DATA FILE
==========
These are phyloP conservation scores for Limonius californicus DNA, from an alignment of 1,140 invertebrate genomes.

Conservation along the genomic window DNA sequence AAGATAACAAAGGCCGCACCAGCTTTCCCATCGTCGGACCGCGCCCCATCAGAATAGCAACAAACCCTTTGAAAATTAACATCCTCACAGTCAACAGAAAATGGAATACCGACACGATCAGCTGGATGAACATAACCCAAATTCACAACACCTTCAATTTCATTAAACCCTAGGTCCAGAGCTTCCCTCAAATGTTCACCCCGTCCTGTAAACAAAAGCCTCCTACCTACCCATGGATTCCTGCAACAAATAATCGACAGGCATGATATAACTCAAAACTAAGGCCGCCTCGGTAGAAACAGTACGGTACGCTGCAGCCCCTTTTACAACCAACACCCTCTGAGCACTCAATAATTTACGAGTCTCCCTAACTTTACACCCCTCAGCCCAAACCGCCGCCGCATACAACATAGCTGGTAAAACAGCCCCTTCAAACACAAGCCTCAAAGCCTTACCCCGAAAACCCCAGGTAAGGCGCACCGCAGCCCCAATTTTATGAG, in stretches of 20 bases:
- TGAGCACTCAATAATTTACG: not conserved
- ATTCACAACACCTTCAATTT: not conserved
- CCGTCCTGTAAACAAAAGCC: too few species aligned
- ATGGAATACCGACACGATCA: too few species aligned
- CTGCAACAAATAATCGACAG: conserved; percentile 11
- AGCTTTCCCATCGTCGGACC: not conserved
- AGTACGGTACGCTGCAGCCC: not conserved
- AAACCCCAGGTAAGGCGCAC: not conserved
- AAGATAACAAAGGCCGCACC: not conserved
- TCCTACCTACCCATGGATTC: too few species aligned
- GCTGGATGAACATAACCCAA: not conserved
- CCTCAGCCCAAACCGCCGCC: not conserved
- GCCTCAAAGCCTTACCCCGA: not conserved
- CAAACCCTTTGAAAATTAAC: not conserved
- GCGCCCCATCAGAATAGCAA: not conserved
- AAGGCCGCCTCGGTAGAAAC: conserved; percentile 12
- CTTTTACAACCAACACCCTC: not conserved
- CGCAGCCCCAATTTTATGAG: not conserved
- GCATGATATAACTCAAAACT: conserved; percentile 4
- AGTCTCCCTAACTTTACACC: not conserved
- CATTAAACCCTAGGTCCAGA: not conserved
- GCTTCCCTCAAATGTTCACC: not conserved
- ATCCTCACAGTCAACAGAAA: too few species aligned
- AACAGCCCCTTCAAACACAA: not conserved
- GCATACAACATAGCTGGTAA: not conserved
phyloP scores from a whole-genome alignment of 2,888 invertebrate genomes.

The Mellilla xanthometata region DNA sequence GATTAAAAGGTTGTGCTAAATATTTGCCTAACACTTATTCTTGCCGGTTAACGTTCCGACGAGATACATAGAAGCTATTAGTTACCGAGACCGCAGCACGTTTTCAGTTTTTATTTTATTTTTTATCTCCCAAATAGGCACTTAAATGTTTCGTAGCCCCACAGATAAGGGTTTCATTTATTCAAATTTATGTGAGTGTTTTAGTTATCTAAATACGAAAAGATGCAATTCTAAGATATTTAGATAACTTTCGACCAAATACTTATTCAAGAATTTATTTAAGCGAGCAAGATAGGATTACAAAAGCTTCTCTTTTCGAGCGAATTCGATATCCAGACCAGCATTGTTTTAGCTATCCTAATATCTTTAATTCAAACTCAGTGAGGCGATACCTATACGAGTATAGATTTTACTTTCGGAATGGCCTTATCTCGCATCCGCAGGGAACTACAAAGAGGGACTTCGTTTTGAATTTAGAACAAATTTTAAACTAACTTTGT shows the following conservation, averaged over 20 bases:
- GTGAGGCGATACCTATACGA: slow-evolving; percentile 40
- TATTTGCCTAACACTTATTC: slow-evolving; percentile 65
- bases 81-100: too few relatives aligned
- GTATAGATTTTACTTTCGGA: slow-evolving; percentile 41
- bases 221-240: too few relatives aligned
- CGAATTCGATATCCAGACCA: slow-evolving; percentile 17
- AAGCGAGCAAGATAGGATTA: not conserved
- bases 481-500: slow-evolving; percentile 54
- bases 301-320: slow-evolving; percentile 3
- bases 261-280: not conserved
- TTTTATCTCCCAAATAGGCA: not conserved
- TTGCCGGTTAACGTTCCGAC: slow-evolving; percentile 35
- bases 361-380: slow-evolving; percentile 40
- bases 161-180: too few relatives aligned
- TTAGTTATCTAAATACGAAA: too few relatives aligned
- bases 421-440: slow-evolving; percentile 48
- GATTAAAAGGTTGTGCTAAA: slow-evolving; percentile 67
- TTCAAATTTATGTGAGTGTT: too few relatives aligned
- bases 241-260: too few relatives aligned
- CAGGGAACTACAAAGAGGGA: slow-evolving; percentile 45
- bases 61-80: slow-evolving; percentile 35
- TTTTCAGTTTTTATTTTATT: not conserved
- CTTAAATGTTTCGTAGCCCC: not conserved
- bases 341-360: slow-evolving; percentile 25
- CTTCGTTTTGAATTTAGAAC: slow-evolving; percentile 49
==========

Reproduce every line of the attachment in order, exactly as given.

These are phyloP conservation scores for Limonius californicus DNA, from an alignment of 1,140 invertebrate genomes.

Conservation along the genomic window DNA sequence AAGATAACAAAGGCCGCACCAGCTTTCCCATCGTCGGACCGCGCCCCATCAGAATAGCAACAAACCCTTTGAAAATTAACATCCTCACAGTCAACAGAAAATGGAATACCGACACGATCAGCTGGATGAACATAACCCAAATTCACAACACCTTCAATTTCATTAAACCCTAGGTCCAGAGCTTCCCTCAAATGTTCACCCCGTCCTGTAAACAAAAGCCTCCTACCTACCCATGGATTCCTGCAACAAATAATCGACAGGCATGATATAACTCAAAACTAAGGCCGCCTCGGTAGAAACAGTACGGTACGCTGCAGCCCCTTTTACAACCAACACCCTCTGAGCACTCAATAATTTACGAGTCTCCCTAACTTTACACCCCTCAGCCCAAACCGCCGCCGCATACAACATAGCTGGTAAAACAGCCCCTTCAAACACAAGCCTCAAAGCCTTACCCCGAAAACCCCAGGTAAGGCGCACCGCAGCCCCAATTTTATGAG, in stretches of 20 bases:
- TGAGCACTCAATAATTTACG: not conserved
- ATTCACAACACCTTCAATTT: not conserved
- CCGTCCTGTAAACAAAAGCC: too few species aligned
- ATGGAATACCGACACGATCA: too few species aligned
- CTGCAACAAATAATCGACAG: conserved; percentile 11
- AGCTTTCCCATCGTCGGACC: not conserved
- AGTACGGTACGCTGCAGCCC: not conserved
- AAACCCCAGGTAAGGCGCAC: not conserved
- AAGATAACAAAGGCCGCACC: not conserved
- TCCTACCTACCCATGGATTC: too few species aligned
- GCTGGATGAACATAACCCAA: not conserved
- CCTCAGCCCAAACCGCCGCC: not conserved
- GCCTCAAAGCCTTACCCCGA: not conserved
- CAAACCCTTTGAAAATTAAC: not conserved
- GCGCCCCATCAGAATAGCAA: not conserved
- AAGGCCGCCTCGGTAGAAAC: conserved; percentile 12
- CTTTTACAACCAACACCCTC: not conserved
- CGCAGCCCCAATTTTATGAG: not conserved
- GCATGATATAACTCAAAACT: conserved; percentile 4
- AGTCTCCCTAACTTTACACC: not conserved
- CATTAAACCCTAGGTCCAGA: not conserved
- GCTTCCCTCAAATGTTCACC: not conserved
- ATCCTCACAGTCAACAGAAA: too few species aligned
- AACAGCCCCTTCAAACACAA: not conserved
- GCATACAACATAGCTGGTAA: not conserved
phyloP scores from a whole-genome alignment of 2,888 invertebrate genomes.

The Mellilla xanthometata region DNA sequence GATTAAAAGGTTGTGCTAAATATTTGCCTAACACTTATTCTTGCCGGTTAACGTTCCGACGAGATACATAGAAGCTATTAGTTACCGAGACCGCAGCACGTTTTCAGTTTTTATTTTATTTTTTATCTCCCAAATAGGCACTTAAATGTTTCGTAGCCCCACAGATAAGGGTTTCATTTATTCAAATTTATGTGAGTGTTTTAGTTATCTAAATACGAAAAGATGCAATTCTAAGATATTTAGATAACTTTCGACCAAATACTTATTCAAGAATTTATTTAAGCGAGCAAGATAGGATTACAAAAGCTTCTCTTTTCGAGCGAATTCGATATCCAGACCAGCATTGTTTTAGCTATCCTAATATCTTTAATTCAAACTCAGTGAGGCGATACCTATACGAGTATAGATTTTACTTTCGGAATGGCCTTATCTCGCATCCGCAGGGAACTACAAAGAGGGACTTCGTTTTGAATTTAGAACAAATTTTAAACTAACTTTGT shows the following conservation, averaged over 20 bases:
- GTGAGGCGATACCTATACGA: slow-evolving; percentile 40
- TATTTGCCTAACACTTATTC: slow-evolving; percentile 65
- bases 81-100: too few relatives aligned
- GTATAGATTTTACTTTCGGA: slow-evolving; percentile 41
- bases 221-240: too few relatives aligned
- CGAATTCGATATCCAGACCA: slow-evolving; percentile 17
- AAGCGAGCAAGATAGGATTA: not conserved
- bases 481-500: slow-evolving; percentile 54
- bases 301-320: slow-evolving; percentile 3
- bases 261-280: not conserved
- TTTTATCTCCCAAATAGGCA: not conserved
- TTGCCGGTTAACGTTCCGAC: slow-evolving; percentile 35
- bases 361-380: slow-evolving; percentile 40
- bases 161-180: too few relatives aligned
- TTAGTTATCTAAATACGAAA: too few relatives aligned
- bases 421-440: slow-evolving; percentile 48
- GATTAAAAGGTTGTGCTAAA: slow-evolving; percentile 67
- TTCAAATTTATGTGAGTGTT: too few relatives aligned
- bases 241-260: too few relatives aligned
- CAGGGAACTACAAAGAGGGA: slow-evolving; percentile 45
- bases 61-80: slow-evolving; percentile 35
- TTTTCAGTTTTTATTTTATT: not conserved
- CTTAAATGTTTCGTAGCCCC: not conserved
- bases 341-360: slow-evolving; percentile 25
- CTTCGTTTTGAATTTAGAAC: slow-evolving; percentile 49